If you're talking about actual amount of work you'd have to do, I agree a tiny home out in the wilderness would not be simple.

The simpliest life I think in terms of how much effort you need to put in (short of living on the street) is what I'm living. The tiny condo in a pedestrian friendly area that isn't too tiny (600-800 sqft depending on 1-2 people and how many toys you have). Hardwood floors for easy cleaning. Urban enough for cheap grocery delivery or take out. Everything within walking distance (park, shopping, restaurants, work, bowling alley, movie theatre, bike trails, good transit connections, etc.). Best living arrangement in my opinion if you are ok urban life. I'm not talking about big city either. You can get this in less dense areas now at least where I live cause they are pushing for "livable communities" these days where there's really a bunch of mini cities surrounding a much larger city.

dvdnvwls
04-25-16, 01:41 PM
I agree and disagree with you. It depends on what you love. If you love gardening, taking care of a homestead - then its a simpler life for you.

If you're talking about actual amount of work you'd have to do, I agree a tiny home out in the wilderness would not be simple.

The simpliest life I think in terms of how much effort you need to put in (short of living on the street) is what I'm living. The tiny condo in a pedestrian friendly area that isn't too tiny (600-800 sqft depending on 1-2 people and how many toys you have). Hardwood floors for easy cleaning. Urban enough for cheap grocery delivery or take out. Everything within walking distance (park, shopping, restaurants, work, bowling alley, movie theatre, bike trails, good transit connections, etc.). Best living arrangement in my opinion if you are ok urban life. I'm not talking about big city either. You can get this in less dense areas now at least where I live cause they are pushing for "livable communities" these days where there's really a bunch of mini cities surrounding a much larger city.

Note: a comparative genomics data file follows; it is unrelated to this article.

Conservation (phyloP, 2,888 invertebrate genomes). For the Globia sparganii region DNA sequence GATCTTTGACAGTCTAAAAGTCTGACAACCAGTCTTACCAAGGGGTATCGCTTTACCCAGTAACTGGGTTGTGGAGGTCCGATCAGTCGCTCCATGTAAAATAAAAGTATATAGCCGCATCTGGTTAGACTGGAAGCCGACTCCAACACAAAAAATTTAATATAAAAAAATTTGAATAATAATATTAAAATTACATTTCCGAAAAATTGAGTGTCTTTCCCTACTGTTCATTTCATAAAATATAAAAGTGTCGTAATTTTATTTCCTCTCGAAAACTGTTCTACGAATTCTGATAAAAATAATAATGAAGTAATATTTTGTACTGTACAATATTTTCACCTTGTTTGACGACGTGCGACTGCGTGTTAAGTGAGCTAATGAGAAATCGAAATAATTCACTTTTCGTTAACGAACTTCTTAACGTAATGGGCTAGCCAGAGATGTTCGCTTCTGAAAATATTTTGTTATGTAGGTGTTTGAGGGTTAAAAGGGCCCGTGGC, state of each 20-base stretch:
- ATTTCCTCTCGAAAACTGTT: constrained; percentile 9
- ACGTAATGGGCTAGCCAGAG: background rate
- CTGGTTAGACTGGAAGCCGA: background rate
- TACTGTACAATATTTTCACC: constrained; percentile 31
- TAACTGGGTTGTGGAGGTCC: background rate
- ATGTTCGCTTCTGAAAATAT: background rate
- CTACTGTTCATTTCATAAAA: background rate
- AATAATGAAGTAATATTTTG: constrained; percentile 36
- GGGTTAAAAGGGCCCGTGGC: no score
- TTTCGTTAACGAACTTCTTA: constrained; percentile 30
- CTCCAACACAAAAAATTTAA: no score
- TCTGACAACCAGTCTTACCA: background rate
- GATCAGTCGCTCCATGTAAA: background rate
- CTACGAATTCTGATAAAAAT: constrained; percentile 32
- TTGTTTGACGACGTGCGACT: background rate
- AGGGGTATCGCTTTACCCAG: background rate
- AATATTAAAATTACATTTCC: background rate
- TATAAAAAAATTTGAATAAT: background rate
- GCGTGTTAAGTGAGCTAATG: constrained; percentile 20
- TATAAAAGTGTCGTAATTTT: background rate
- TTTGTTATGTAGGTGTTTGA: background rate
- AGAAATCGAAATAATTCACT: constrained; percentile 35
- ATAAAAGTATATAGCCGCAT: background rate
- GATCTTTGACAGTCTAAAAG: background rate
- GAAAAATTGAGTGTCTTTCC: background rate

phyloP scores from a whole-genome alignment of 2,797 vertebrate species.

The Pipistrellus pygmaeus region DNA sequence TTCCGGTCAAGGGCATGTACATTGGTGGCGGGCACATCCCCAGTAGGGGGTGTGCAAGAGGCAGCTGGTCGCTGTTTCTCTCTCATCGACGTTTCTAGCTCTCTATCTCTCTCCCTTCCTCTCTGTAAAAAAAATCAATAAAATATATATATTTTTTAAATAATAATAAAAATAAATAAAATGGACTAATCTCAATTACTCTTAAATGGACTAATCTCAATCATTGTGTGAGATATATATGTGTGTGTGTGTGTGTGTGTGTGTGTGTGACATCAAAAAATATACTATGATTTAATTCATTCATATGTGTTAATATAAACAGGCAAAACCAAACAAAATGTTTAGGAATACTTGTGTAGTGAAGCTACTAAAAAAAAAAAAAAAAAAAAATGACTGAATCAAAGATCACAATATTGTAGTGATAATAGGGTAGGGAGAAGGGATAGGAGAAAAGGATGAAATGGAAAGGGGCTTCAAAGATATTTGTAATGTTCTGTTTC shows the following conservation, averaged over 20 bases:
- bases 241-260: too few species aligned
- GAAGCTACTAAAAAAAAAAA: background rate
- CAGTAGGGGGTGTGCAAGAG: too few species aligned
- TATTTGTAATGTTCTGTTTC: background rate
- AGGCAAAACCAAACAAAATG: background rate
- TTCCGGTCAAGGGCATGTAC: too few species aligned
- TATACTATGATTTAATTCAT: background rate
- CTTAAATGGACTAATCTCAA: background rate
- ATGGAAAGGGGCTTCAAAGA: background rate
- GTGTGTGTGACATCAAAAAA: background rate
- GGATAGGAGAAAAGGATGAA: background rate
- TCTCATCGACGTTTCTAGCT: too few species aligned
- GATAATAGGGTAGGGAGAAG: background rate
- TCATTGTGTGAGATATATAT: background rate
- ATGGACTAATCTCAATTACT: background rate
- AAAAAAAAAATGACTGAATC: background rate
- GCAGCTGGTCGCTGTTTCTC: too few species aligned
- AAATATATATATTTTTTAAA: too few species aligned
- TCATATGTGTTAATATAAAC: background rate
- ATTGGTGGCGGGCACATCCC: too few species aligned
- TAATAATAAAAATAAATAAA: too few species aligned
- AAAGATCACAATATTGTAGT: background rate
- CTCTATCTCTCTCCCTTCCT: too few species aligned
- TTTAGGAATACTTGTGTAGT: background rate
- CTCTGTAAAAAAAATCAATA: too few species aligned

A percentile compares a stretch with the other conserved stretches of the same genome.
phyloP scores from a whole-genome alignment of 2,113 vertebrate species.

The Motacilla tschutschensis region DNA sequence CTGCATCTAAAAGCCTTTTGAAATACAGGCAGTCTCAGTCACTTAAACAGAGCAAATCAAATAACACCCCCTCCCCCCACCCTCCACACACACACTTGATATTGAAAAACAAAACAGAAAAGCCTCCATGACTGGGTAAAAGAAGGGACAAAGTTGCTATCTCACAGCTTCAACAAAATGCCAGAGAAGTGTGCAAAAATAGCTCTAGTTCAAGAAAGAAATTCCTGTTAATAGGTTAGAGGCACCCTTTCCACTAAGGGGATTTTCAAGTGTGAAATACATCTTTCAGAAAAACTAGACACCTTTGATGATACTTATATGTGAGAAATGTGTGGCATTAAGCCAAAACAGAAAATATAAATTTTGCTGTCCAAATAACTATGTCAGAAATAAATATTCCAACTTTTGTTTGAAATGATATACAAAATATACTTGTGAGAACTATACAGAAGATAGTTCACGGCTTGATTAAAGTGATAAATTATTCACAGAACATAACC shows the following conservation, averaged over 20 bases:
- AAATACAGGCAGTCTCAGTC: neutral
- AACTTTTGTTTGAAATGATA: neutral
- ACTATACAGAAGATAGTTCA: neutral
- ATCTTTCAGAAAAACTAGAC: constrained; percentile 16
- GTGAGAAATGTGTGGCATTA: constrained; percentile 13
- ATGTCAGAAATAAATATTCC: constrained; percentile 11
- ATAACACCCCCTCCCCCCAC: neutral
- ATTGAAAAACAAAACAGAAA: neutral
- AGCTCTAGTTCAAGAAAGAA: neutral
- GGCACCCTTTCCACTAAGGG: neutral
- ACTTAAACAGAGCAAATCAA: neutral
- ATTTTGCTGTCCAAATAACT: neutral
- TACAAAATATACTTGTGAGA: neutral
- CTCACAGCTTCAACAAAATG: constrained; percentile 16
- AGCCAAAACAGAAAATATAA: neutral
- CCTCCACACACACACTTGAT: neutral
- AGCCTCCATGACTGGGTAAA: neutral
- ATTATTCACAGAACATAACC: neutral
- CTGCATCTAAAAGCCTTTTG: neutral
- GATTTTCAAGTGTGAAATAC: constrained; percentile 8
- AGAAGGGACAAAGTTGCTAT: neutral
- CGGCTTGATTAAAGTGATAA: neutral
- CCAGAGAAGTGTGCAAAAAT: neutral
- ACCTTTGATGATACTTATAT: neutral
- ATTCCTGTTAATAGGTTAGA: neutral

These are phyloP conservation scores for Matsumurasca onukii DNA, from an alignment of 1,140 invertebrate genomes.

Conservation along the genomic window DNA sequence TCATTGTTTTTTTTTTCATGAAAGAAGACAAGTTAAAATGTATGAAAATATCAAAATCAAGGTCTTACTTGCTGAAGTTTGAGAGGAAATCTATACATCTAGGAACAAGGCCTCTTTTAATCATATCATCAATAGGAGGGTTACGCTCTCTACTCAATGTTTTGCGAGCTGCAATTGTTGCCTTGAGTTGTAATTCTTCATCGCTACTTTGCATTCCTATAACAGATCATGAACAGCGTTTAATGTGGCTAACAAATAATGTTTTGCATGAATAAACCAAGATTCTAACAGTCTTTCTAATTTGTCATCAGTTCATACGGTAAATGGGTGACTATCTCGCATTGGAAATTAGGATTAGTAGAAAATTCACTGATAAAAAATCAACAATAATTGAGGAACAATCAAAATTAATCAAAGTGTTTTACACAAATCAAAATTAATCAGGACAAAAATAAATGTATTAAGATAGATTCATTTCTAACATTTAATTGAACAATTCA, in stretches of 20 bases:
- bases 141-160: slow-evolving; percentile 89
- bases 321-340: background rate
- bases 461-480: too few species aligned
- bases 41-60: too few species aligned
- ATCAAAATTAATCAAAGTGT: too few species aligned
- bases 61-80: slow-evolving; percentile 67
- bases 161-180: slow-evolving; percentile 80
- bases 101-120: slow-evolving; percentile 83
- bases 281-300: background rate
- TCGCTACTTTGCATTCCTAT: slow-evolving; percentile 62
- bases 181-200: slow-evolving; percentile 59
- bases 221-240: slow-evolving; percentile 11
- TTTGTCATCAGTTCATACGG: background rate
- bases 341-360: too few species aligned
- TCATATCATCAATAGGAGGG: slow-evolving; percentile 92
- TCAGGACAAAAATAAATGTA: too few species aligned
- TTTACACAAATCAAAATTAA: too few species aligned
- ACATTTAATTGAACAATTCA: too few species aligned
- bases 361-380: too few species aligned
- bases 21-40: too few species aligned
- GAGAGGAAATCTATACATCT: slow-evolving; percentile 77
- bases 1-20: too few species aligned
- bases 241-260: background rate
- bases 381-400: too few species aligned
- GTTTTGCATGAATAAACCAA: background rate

Yes, that seems quite different from what the tiny-house people seem to be envisioning.

If my house is truly tiny as some of the experimental units are, I can't invite friends and I can't plan interesting indoor activities that require equipment or space.

acdc01
04-25-16, 04:05 PM
Yes, that seems quite different from what the tiny-house people seem to be envisioning.

If my house is truly tiny as some of the experimental units are, I can't invite friends and I can't plan interesting indoor activities that require equipment or space.

I got interested in the subject because of this thread and spent 15 minutes looking stuff up. In my area, the tiny homes get a steal in terms of property taxes. Like it's the difference between $700 and $7000 per year in property tax cause they put their homes on trailers so the home doesn't get taxed as a house (only property gets taxed).

So unfair as they use the roads, parks, etc. and all the other stuff the property taxes pay for. They actually use them more if they squeeze a whole bunch of tiny houses on one property (more drivers/people). I hope they change the laws on this. People are really supporting tiny homes in my area though so I suspect if rules change it won't be to make the tiny homes pay their fair share of taxes but to help more tiny homes be built.

Guess it's a way for people to not be tied to debt though which is good. Decided I could probably stand living in one though I would never be as comfortable as I am with my 600 sqft home (though perhaps I'd have more money for retirement).

acdc01
04-28-16, 01:09 AM
Ginnybean, I saw some tinyhomes made especially for seniors so easy on the knees. They're actually about 400 sqft and look livable (for me anyway) based on the video. Main bedroom is downstairs and some have lofts too in addition to the ground level bedroom in case you have a guest or something. Loft has ladder but it's optional anyway so doesn't matter.

I don't know about your area but in mine, if your tiny home is on wheels or qualifies as a portable home, you get taxed only on the property and not the home so property tax drops substantionally. I'd have to check the max trailer size to see what qualifies for the tax exemption though.

Interesting topic. I'm a little too interested in tiny homes now.

http://www.youtube.com/watch?v=nSJQGdx0x3w